Juvenile American robins are everywhere at the Arboretum: I must have counted over two dozen in one six kilometre walk. But for some reason, every time I raised my binoculars to look at one, my brain said “Fieldfare”. ‘No,” I replied to my confused brain, “you’re in North America. Those are Turdus migratorius , not Turdus pilaris.” Didn’t help. Next juvenile robin, again my brain said “Fieldfare’.
If you look at the two illustrations – the juvenile American robin is on the left, the fieldfare on the right – you can see why my brain just might confuse what I was looking at. But really, there was no excuse. I’ve been looking at juvenile robins (consciously) for about fifty-five years. I’ve only been looking at fieldfare for about twenty-five. I’m still trying to work out why I was so convinced I was not in North America: it was classic Ontario high summer, and everything should have said ‘home’ to me.
My first fieldfare were in an old orchard at Leighton Moss RSPB (Royal Society for the Protection of Birds) reserve, on Christmas Eve of 1991. We were driving to Scotland to spend Christmas Day with my husband’s cousins; Leighton Moss is in Lancashire, more or less on the way. I remember the day as changeable, cloud giving way to brilliant low sunshine, the light winking in and out. We were walking from the visitor’s centre along the lane that borders the reserve, making our way to the footpath that runs out into the reedbeds. A rush of wings, and thrushes exploded into the old orchard: fieldfare, and their cousins the redwings. Both birds are similar to juvenile American robins (and a lot of other thrushes). But they were both new to us, and in the winter light and bare trees they were both sound and colour. I’ve seen both species many times since then, but I remember them best from that first sighting.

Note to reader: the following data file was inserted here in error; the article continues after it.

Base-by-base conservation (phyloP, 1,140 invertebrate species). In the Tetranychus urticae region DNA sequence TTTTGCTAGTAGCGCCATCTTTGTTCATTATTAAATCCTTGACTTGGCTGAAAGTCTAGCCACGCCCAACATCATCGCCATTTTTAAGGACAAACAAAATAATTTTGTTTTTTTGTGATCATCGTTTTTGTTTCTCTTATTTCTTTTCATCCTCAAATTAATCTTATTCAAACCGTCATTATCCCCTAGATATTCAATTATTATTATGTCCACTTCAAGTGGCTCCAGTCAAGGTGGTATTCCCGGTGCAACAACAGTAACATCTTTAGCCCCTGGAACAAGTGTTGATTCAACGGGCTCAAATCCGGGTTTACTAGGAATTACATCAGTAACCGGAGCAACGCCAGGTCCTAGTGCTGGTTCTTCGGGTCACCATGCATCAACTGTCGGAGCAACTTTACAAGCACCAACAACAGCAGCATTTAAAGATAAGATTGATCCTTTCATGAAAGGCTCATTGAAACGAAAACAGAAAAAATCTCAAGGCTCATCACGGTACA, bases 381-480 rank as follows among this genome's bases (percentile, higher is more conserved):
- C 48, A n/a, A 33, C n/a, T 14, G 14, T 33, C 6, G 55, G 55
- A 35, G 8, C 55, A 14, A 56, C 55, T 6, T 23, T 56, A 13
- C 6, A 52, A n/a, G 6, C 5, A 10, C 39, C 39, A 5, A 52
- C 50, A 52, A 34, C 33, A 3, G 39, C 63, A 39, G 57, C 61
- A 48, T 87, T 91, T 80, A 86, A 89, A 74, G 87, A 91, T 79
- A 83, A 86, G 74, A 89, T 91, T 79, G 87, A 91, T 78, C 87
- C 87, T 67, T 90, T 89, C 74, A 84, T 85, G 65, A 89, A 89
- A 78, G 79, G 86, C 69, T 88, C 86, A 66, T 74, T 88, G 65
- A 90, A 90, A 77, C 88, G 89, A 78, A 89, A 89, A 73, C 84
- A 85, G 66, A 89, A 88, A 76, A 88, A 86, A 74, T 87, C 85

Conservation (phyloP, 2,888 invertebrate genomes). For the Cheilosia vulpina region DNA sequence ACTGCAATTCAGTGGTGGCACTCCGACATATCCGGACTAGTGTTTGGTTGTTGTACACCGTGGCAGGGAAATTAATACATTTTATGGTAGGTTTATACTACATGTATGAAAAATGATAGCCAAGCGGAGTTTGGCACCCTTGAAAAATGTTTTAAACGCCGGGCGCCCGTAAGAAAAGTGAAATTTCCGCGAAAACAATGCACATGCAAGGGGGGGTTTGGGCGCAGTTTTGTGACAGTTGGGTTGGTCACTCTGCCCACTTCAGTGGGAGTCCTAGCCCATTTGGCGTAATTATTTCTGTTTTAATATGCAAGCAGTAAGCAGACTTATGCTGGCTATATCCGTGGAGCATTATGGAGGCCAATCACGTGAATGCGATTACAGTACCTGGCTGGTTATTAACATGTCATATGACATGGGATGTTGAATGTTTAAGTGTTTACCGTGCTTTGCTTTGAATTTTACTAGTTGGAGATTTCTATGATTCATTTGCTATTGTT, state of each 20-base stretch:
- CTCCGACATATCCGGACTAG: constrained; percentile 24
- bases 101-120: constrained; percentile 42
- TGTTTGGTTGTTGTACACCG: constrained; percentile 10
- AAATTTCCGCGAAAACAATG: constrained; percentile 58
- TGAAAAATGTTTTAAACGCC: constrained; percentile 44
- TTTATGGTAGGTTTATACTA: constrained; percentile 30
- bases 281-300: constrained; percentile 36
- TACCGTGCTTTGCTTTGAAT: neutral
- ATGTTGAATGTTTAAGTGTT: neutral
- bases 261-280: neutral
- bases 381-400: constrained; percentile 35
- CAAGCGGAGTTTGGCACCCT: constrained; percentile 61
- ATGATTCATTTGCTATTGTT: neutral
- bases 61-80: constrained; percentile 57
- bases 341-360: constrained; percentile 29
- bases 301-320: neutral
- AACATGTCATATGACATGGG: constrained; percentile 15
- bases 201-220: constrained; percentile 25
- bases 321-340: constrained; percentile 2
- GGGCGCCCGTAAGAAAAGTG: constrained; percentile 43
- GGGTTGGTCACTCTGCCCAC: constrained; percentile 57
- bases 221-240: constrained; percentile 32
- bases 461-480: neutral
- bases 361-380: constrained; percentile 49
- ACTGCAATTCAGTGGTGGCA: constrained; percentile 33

Later that day, walking back to the visitor’s centre, the reedbed glowing golden in a few moments of sunshine, an Eurasian bittern rose and flew, still a rarity then: the reserve was one of their few breeding sites in England. I can still watch that piece of ‘film’ in my mind, the bird flying low, its slow wingbeats and extended neck somehow almost as prehistoric as the flight of a heron, its colours and stripes blending with the reeds, all lit by the low sunlight of a northern English late December afternoon. It is one of my most cherished memories, for all the bitterns I’ve seen since.
So juvenile American robins, in the TARDIS of memory, took me back from late-July Ontario in 2016 to midwinter England in 1991. Emily Dickinson described ‘hope as the thing with feathers that perches in the soul…’, but for me, ‘the thing with feathers’ is what brings memories.